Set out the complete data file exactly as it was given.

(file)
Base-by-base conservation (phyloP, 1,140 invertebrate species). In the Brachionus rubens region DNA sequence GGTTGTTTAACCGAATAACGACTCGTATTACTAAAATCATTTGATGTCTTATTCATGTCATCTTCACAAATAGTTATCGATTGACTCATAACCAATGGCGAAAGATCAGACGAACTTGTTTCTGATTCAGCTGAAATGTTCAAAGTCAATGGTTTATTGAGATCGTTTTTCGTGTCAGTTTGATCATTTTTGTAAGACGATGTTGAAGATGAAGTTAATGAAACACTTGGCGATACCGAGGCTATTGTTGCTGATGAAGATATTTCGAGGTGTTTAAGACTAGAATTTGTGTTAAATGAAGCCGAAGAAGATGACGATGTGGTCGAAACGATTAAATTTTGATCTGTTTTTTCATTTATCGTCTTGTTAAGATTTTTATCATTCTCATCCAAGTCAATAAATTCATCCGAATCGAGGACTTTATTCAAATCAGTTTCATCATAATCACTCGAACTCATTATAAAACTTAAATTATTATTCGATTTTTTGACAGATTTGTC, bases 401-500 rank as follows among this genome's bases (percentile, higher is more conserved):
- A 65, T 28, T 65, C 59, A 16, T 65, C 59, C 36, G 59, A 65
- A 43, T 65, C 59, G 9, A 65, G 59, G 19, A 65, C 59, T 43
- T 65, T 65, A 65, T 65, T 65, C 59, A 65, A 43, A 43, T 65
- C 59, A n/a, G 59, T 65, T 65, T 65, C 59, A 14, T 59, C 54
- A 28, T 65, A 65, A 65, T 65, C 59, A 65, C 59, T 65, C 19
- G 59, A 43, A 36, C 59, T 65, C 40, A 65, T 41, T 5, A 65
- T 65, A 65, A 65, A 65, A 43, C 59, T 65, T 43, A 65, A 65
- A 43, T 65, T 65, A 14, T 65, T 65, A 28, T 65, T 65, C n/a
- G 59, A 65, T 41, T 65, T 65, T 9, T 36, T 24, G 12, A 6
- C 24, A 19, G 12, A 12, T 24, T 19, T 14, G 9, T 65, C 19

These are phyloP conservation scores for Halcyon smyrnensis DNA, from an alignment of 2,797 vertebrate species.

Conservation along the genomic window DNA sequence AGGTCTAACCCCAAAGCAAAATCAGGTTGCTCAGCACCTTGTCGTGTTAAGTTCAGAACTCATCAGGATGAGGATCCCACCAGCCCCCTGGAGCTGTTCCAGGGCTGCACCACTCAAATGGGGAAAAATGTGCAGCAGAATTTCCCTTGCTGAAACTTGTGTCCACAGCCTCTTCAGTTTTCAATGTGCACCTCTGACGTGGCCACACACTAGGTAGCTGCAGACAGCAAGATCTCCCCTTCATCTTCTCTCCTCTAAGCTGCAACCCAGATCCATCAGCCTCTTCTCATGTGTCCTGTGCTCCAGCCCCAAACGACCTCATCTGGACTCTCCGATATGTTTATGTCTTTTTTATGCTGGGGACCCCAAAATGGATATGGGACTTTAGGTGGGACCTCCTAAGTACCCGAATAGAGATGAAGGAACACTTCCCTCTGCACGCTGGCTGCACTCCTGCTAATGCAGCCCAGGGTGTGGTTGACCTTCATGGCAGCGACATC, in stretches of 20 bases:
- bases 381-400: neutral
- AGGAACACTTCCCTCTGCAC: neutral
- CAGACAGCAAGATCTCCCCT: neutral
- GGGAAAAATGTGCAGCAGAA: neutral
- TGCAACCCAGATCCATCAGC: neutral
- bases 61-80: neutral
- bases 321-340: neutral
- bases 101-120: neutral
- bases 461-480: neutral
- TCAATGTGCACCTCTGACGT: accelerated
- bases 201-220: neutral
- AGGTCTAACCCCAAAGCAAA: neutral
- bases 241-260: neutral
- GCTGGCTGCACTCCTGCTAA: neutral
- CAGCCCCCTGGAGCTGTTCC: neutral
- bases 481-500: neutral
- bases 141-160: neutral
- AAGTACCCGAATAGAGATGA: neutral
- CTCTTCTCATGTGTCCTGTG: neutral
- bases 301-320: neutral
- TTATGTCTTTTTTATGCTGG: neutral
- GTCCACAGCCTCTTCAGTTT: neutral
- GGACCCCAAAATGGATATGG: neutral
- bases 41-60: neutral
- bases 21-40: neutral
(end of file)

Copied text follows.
Base-by-base conservation (phyloP, 1,140 invertebrate species). In the Brachionus rubens region DNA sequence GGTTGTTTAACCGAATAACGACTCGTATTACTAAAATCATTTGATGTCTTATTCATGTCATCTTCACAAATAGTTATCGATTGACTCATAACCAATGGCGAAAGATCAGACGAACTTGTTTCTGATTCAGCTGAAATGTTCAAAGTCAATGGTTTATTGAGATCGTTTTTCGTGTCAGTTTGATCATTTTTGTAAGACGATGTTGAAGATGAAGTTAATGAAACACTTGGCGATACCGAGGCTATTGTTGCTGATGAAGATATTTCGAGGTGTTTAAGACTAGAATTTGTGTTAAATGAAGCCGAAGAAGATGACGATGTGGTCGAAACGATTAAATTTTGATCTGTTTTTTCATTTATCGTCTTGTTAAGATTTTTATCATTCTCATCCAAGTCAATAAATTCATCCGAATCGAGGACTTTATTCAAATCAGTTTCATCATAATCACTCGAACTCATTATAAAACTTAAATTATTATTCGATTTTTTGACAGATTTGTC, bases 401-500 rank as follows among this genome's bases (percentile, higher is more conserved):
- A 65, T 28, T 65, C 59, A 16, T 65, C 59, C 36, G 59, A 65
- A 43, T 65, C 59, G 9, A 65, G 59, G 19, A 65, C 59, T 43
- T 65, T 65, A 65, T 65, T 65, C 59, A 65, A 43, A 43, T 65
- C 59, A n/a, G 59, T 65, T 65, T 65, C 59, A 14, T 59, C 54
- A 28, T 65, A 65, A 65, T 65, C 59, A 65, C 59, T 65, C 19
- G 59, A 43, A 36, C 59, T 65, C 40, A 65, T 41, T 5, A 65
- T 65, A 65, A 65, A 65, A 43, C 59, T 65, T 43, A 65, A 65
- A 43, T 65, T 65, A 14, T 65, T 65, A 28, T 65, T 65, C n/a
- G 59, A 65, T 41, T 65, T 65, T 9, T 36, T 24, G 12, A 6
- C 24, A 19, G 12, A 12, T 24, T 19, T 14, G 9, T 65, C 19

These are phyloP conservation scores for Halcyon smyrnensis DNA, from an alignment of 2,797 vertebrate species.

Conservation along the genomic window DNA sequence AGGTCTAACCCCAAAGCAAAATCAGGTTGCTCAGCACCTTGTCGTGTTAAGTTCAGAACTCATCAGGATGAGGATCCCACCAGCCCCCTGGAGCTGTTCCAGGGCTGCACCACTCAAATGGGGAAAAATGTGCAGCAGAATTTCCCTTGCTGAAACTTGTGTCCACAGCCTCTTCAGTTTTCAATGTGCACCTCTGACGTGGCCACACACTAGGTAGCTGCAGACAGCAAGATCTCCCCTTCATCTTCTCTCCTCTAAGCTGCAACCCAGATCCATCAGCCTCTTCTCATGTGTCCTGTGCTCCAGCCCCAAACGACCTCATCTGGACTCTCCGATATGTTTATGTCTTTTTTATGCTGGGGACCCCAAAATGGATATGGGACTTTAGGTGGGACCTCCTAAGTACCCGAATAGAGATGAAGGAACACTTCCCTCTGCACGCTGGCTGCACTCCTGCTAATGCAGCCCAGGGTGTGGTTGACCTTCATGGCAGCGACATC, in stretches of 20 bases:
- bases 381-400: neutral
- AGGAACACTTCCCTCTGCAC: neutral
- CAGACAGCAAGATCTCCCCT: neutral
- GGGAAAAATGTGCAGCAGAA: neutral
- TGCAACCCAGATCCATCAGC: neutral
- bases 61-80: neutral
- bases 321-340: neutral
- bases 101-120: neutral
- bases 461-480: neutral
- TCAATGTGCACCTCTGACGT: accelerated
- bases 201-220: neutral
- AGGTCTAACCCCAAAGCAAA: neutral
- bases 241-260: neutral
- GCTGGCTGCACTCCTGCTAA: neutral
- CAGCCCCCTGGAGCTGTTCC: neutral
- bases 481-500: neutral
- bases 141-160: neutral
- AAGTACCCGAATAGAGATGA: neutral
- CTCTTCTCATGTGTCCTGTG: neutral
- bases 301-320: neutral
- TTATGTCTTTTTTATGCTGG: neutral
- GTCCACAGCCTCTTCAGTTT: neutral
- GGACCCCAAAATGGATATGG: neutral
- bases 41-60: neutral
- bases 21-40: neutral